As he introduces the notion of “deep incarnation,” Niels Henrik Gregersen of the University of Copenhagen wrestles with Luther’s Heidelberg Disputation (1518) concluding that while Luther used this document to savage the legalism stemming from scholasticism, he did not deny that God could and should be experienced and enjoyed in nature. Gregersen cites Luther’s comment: “Our house, home, field, garden and everything is full of Bible, because God through his wonderful eyes, touches our senses, and shines right through our hearts.” Drawing on Luther’s embrace of creation, Gregersen concludes: “...the incarnation of God in Christ can be understood as a radical or ‘deep’ incarnation, that is an incarnation into the very tissue of biological existence, and system of nature” (“The Cross of Christ in an Evolutionary World,” dialog: A Journal of Theology, 40, 3, Fall 2001, pp. 195, 205).
Our Epiphany texts will affirm this deep incarnation with its embrace of creation. Through stories of Jesus immersed in the waters of baptism, the provision of homemaking hospitality of the best vintage, the pain of realizing that “messiahs can’t go home again,” and rejection of mountaintop glory in favor of descending into the depths of actual life, we see a way of emptying oneself so that all that exists may be filled. One of the lessons from these stories is an affirmation of what Celtic thinkers called the hospitality of the earth (Esther de Waal, The Celtic Way of Prayer, New York: Doubleday, 1997, p. 6). This reminds us that while Pope Frances calls for “care of our common home,” in Laudato Si’, God’s creation cares for us as well.
The Baptism of Our Lord
Isaiah 43: 1-7
Acts 8: 14-17
Luke 3: 15-17, 21-22
One cannot appreciate the power of “but now” in Isaiah 43:1 until the context in the previous chapter is examined. Just as the new and tenuous Paris Agreement on climate change depends upon an admission of human responsibility for rapid climate change, so the prophet makes it very clear that the exile is the responsibility of faithless Judah. The result is a people utterly homeless: “. . . all of them trapped in holes and hidden in prisons: they have become a prey with no one to rescue, a spoil with no one who says, ‘Restore!’” (Isaiah 42: 22).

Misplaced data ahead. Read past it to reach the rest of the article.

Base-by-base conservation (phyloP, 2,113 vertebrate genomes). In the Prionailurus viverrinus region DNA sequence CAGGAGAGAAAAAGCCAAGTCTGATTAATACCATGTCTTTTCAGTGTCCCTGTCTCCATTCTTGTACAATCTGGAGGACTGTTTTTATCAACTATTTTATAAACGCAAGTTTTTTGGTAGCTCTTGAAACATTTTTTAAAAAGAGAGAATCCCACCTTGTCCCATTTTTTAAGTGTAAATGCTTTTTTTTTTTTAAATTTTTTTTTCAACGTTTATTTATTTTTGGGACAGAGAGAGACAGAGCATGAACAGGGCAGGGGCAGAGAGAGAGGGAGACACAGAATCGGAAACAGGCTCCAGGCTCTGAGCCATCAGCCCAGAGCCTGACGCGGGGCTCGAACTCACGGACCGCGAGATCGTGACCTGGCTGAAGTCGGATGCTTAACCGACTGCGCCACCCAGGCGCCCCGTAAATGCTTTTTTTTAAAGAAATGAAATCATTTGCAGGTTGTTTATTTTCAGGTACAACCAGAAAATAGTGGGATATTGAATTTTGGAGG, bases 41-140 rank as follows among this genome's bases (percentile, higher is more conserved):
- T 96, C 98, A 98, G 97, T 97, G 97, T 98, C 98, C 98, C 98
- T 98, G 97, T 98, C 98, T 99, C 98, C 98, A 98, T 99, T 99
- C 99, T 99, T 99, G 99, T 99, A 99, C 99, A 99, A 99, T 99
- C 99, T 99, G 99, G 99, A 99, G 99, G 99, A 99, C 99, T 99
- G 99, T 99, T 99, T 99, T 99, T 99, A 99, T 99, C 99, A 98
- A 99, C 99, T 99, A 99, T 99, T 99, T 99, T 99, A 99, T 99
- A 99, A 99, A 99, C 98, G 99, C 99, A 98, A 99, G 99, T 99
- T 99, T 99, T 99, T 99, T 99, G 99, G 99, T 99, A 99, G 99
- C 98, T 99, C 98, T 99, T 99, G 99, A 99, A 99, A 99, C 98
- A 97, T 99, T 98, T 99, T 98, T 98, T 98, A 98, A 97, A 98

Not quite. For Isaiah announces a new chapter in the story of God’s dealing with creation. And “creation” is the watchword here, serving as an inclusio beginning and ending our passage. As the exiles are promised a “new exodus” and return to their home, the initial promise is that no natural forces will impede them. As Claus Westermann suggests, “Verse 2 promises Israel safe conduct on her journey. No force of nature, no hostile element, is to be able to do her any harm as she travels . . . . Water and fire stand for dangers from any element, as in Ps. 66: 12” (Isaiah 40-66), Philadelphia: Westminster Press, 1969, p. 118).
But these images of fire and water may bear additional meaning beyond threatening forces of nature. Paul D. Hanson suggests that fire and water are immediately familiar to ancient peoples as tools of ordeal, “that is, the ancient practice of casting the accused into the river or the fire to determine guilt or innocence.” (Isaiah 40-66, Interpretation: A Bible Commentary for Teaching and Preaching, Louisville: John Knox, 1995, p. 63). Now this most common of methods of ferreting out guilt are removed. God’s promise, “I will be with you,” (43:2), the promise of Immanuel, trumps these well-deserved threats. Only the removal of these threats will allow the exiles truly to be at home.